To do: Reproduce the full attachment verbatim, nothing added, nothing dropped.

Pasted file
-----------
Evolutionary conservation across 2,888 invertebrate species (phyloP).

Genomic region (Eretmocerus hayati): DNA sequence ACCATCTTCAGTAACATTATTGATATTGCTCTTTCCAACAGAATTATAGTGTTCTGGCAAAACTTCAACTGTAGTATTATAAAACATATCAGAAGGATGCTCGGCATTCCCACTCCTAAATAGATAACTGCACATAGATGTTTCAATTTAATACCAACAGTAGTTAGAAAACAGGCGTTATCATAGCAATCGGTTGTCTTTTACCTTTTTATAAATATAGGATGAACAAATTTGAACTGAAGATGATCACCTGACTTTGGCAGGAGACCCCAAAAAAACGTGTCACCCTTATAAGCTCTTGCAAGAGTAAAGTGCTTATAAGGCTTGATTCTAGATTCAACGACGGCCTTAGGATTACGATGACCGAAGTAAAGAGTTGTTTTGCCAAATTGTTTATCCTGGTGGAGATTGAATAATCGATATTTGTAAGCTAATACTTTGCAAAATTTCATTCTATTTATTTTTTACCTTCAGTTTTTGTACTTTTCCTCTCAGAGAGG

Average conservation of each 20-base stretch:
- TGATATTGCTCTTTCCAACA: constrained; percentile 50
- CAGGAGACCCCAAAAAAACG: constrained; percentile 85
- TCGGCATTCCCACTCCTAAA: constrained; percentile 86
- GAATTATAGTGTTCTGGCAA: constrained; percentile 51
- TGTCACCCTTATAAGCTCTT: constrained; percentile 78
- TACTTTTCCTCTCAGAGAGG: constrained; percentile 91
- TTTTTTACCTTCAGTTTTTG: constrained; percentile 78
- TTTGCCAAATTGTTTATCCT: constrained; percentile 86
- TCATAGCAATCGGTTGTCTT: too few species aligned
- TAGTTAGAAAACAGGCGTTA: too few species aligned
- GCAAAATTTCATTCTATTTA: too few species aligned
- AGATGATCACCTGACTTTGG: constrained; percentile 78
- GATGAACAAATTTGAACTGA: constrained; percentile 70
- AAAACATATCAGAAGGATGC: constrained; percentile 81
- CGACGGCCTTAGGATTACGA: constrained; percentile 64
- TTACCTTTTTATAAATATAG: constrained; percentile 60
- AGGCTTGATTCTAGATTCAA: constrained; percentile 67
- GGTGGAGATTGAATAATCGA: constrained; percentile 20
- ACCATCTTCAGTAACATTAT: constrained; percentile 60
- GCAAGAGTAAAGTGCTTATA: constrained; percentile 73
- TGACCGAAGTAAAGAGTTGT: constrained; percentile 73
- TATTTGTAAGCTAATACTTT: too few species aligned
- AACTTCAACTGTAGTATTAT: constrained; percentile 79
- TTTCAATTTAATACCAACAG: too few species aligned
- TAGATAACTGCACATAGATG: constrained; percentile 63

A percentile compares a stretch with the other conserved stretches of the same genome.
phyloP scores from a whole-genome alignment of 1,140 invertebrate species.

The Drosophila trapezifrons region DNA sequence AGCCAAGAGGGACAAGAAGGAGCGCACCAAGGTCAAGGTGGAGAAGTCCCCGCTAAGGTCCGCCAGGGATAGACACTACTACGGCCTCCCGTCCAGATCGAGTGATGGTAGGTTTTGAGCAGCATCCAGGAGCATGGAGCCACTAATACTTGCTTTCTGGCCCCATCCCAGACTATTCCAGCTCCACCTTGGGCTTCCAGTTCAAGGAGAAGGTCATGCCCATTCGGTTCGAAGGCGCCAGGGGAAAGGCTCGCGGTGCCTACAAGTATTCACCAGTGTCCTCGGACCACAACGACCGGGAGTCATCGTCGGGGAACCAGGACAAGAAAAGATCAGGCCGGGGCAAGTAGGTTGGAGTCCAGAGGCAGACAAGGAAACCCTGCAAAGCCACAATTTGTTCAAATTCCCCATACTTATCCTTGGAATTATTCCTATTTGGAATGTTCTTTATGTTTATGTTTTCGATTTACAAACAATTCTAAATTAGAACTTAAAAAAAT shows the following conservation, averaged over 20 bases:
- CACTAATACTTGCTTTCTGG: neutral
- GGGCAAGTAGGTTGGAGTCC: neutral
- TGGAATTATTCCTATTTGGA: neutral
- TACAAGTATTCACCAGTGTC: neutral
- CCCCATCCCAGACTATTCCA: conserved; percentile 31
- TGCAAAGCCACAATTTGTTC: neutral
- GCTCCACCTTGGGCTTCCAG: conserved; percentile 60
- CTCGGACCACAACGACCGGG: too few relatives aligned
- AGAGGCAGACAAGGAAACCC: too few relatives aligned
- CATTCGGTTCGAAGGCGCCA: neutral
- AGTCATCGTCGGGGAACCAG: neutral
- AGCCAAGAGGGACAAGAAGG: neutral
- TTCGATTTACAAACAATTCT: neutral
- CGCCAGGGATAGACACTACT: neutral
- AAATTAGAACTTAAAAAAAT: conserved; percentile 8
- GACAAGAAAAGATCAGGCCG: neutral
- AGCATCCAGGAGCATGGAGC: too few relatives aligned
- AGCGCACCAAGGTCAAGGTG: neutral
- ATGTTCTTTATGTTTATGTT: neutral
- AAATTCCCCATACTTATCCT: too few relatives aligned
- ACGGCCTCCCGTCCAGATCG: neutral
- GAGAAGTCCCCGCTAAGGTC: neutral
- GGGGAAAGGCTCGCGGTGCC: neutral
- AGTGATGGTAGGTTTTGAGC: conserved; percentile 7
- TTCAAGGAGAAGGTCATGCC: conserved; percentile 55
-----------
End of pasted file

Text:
Evolutionary conservation across 2,888 invertebrate species (phyloP).

Genomic region (Eretmocerus hayati): DNA sequence ACCATCTTCAGTAACATTATTGATATTGCTCTTTCCAACAGAATTATAGTGTTCTGGCAAAACTTCAACTGTAGTATTATAAAACATATCAGAAGGATGCTCGGCATTCCCACTCCTAAATAGATAACTGCACATAGATGTTTCAATTTAATACCAACAGTAGTTAGAAAACAGGCGTTATCATAGCAATCGGTTGTCTTTTACCTTTTTATAAATATAGGATGAACAAATTTGAACTGAAGATGATCACCTGACTTTGGCAGGAGACCCCAAAAAAACGTGTCACCCTTATAAGCTCTTGCAAGAGTAAAGTGCTTATAAGGCTTGATTCTAGATTCAACGACGGCCTTAGGATTACGATGACCGAAGTAAAGAGTTGTTTTGCCAAATTGTTTATCCTGGTGGAGATTGAATAATCGATATTTGTAAGCTAATACTTTGCAAAATTTCATTCTATTTATTTTTTACCTTCAGTTTTTGTACTTTTCCTCTCAGAGAGG

Average conservation of each 20-base stretch:
- TGATATTGCTCTTTCCAACA: constrained; percentile 50
- CAGGAGACCCCAAAAAAACG: constrained; percentile 85
- TCGGCATTCCCACTCCTAAA: constrained; percentile 86
- GAATTATAGTGTTCTGGCAA: constrained; percentile 51
- TGTCACCCTTATAAGCTCTT: constrained; percentile 78
- TACTTTTCCTCTCAGAGAGG: constrained; percentile 91
- TTTTTTACCTTCAGTTTTTG: constrained; percentile 78
- TTTGCCAAATTGTTTATCCT: constrained; percentile 86
- TCATAGCAATCGGTTGTCTT: too few species aligned
- TAGTTAGAAAACAGGCGTTA: too few species aligned
- GCAAAATTTCATTCTATTTA: too few species aligned
- AGATGATCACCTGACTTTGG: constrained; percentile 78
- GATGAACAAATTTGAACTGA: constrained; percentile 70
- AAAACATATCAGAAGGATGC: constrained; percentile 81
- CGACGGCCTTAGGATTACGA: constrained; percentile 64
- TTACCTTTTTATAAATATAG: constrained; percentile 60
- AGGCTTGATTCTAGATTCAA: constrained; percentile 67
- GGTGGAGATTGAATAATCGA: constrained; percentile 20
- ACCATCTTCAGTAACATTAT: constrained; percentile 60
- GCAAGAGTAAAGTGCTTATA: constrained; percentile 73
- TGACCGAAGTAAAGAGTTGT: constrained; percentile 73
- TATTTGTAAGCTAATACTTT: too few species aligned
- AACTTCAACTGTAGTATTAT: constrained; percentile 79
- TTTCAATTTAATACCAACAG: too few species aligned
- TAGATAACTGCACATAGATG: constrained; percentile 63

A percentile compares a stretch with the other conserved stretches of the same genome.
phyloP scores from a whole-genome alignment of 1,140 invertebrate species.

The Drosophila trapezifrons region DNA sequence AGCCAAGAGGGACAAGAAGGAGCGCACCAAGGTCAAGGTGGAGAAGTCCCCGCTAAGGTCCGCCAGGGATAGACACTACTACGGCCTCCCGTCCAGATCGAGTGATGGTAGGTTTTGAGCAGCATCCAGGAGCATGGAGCCACTAATACTTGCTTTCTGGCCCCATCCCAGACTATTCCAGCTCCACCTTGGGCTTCCAGTTCAAGGAGAAGGTCATGCCCATTCGGTTCGAAGGCGCCAGGGGAAAGGCTCGCGGTGCCTACAAGTATTCACCAGTGTCCTCGGACCACAACGACCGGGAGTCATCGTCGGGGAACCAGGACAAGAAAAGATCAGGCCGGGGCAAGTAGGTTGGAGTCCAGAGGCAGACAAGGAAACCCTGCAAAGCCACAATTTGTTCAAATTCCCCATACTTATCCTTGGAATTATTCCTATTTGGAATGTTCTTTATGTTTATGTTTTCGATTTACAAACAATTCTAAATTAGAACTTAAAAAAAT shows the following conservation, averaged over 20 bases:
- CACTAATACTTGCTTTCTGG: neutral
- GGGCAAGTAGGTTGGAGTCC: neutral
- TGGAATTATTCCTATTTGGA: neutral
- TACAAGTATTCACCAGTGTC: neutral
- CCCCATCCCAGACTATTCCA: conserved; percentile 31
- TGCAAAGCCACAATTTGTTC: neutral
- GCTCCACCTTGGGCTTCCAG: conserved; percentile 60
- CTCGGACCACAACGACCGGG: too few relatives aligned
- AGAGGCAGACAAGGAAACCC: too few relatives aligned
- CATTCGGTTCGAAGGCGCCA: neutral
- AGTCATCGTCGGGGAACCAG: neutral
- AGCCAAGAGGGACAAGAAGG: neutral
- TTCGATTTACAAACAATTCT: neutral
- CGCCAGGGATAGACACTACT: neutral
- AAATTAGAACTTAAAAAAAT: conserved; percentile 8
- GACAAGAAAAGATCAGGCCG: neutral
- AGCATCCAGGAGCATGGAGC: too few relatives aligned
- AGCGCACCAAGGTCAAGGTG: neutral
- ATGTTCTTTATGTTTATGTT: neutral
- AAATTCCCCATACTTATCCT: too few relatives aligned
- ACGGCCTCCCGTCCAGATCG: neutral
- GAGAAGTCCCCGCTAAGGTC: neutral
- GGGGAAAGGCTCGCGGTGCC: neutral
- AGTGATGGTAGGTTTTGAGC: conserved; percentile 7
- TTCAAGGAGAAGGTCATGCC: conserved; percentile 55